• Roger Olson

            I expected that response and it finally arrives! Thanks. I just don’t think it slams the door shut firmly enough. If one believes God once upon a time actually did command his people to commit genocide, there’s no solid reason to believe he can’ t or won’t do it again.

  • x x

    I recommend Eric Seibert’s two books on the subject for your careful study.

    • Roger Olson

      Why? Does he have an approach I haven’t mentioned?

      • Casey Glass

        No he is kind of a mix of 3 and 6.

        • Right. I have read them both and agree with this.

      • x x

        I’ve searched for good books on this topic and Eric Seibert’s two (especially the first one, Disturbing Divine Behavior) are the best I’ve found. A lot of more conservative treatments just talk about it a lot, as if merely discussing it at length is akin to solving the various problems. Seibert actually addresses them.

  • Charles Kinnaird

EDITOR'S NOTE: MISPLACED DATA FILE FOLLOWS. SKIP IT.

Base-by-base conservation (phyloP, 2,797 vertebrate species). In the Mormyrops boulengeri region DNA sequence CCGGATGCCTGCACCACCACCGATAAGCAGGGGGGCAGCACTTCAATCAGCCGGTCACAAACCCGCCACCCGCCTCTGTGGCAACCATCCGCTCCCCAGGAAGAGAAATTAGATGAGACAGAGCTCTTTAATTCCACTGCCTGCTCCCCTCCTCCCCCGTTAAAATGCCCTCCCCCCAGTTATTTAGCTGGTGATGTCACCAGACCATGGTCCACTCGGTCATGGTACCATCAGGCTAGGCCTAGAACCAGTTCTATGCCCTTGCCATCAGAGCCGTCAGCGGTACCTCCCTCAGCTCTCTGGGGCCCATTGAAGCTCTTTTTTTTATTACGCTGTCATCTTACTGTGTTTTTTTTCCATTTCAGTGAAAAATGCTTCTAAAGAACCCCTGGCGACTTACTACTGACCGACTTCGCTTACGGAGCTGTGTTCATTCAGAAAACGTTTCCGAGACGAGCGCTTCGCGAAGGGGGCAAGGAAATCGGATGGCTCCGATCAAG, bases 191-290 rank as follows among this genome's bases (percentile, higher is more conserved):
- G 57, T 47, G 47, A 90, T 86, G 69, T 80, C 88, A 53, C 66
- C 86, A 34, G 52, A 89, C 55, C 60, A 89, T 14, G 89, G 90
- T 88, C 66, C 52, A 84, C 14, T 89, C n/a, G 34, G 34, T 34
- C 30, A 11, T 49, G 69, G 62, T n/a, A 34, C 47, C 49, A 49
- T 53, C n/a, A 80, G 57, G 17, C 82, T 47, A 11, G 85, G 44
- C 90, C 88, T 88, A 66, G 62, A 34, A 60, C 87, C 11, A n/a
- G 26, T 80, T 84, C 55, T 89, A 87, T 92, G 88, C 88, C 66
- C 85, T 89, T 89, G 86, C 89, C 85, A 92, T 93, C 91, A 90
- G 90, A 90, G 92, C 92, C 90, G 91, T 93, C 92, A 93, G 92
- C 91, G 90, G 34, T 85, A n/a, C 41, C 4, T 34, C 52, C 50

The primary “problem” with each interpretation of these texts of terror is that the texts exist. Perhaps none of us would be in danger of challenging the immutability of God or the infallibility of scripture if there were no such texts. As it is, we are faced with the realization that either we ourselves have more compassion and a higher ethic than the God who is portrayed here, or the guys writing things down just got it wrong.

    Carl Jung wrote a fascinating book called Answer to Job. His contemporaries in the
    academic psychological field were embarrassed that Jung wrote such a book. One
    of the ideas he presents is that when Yahweh appeared to Job in the whirlwind
    with his “where were you when I formed the earth” speech, that Yahweh himself
    was startled with the realization that Job in his humanity was superior to him. Yahweh, as Jung “analyzes” it is not sure whether Job saw this, but at that point he realizes that he needs to become incarnate as a human if he is to be complete.

  • MMarkley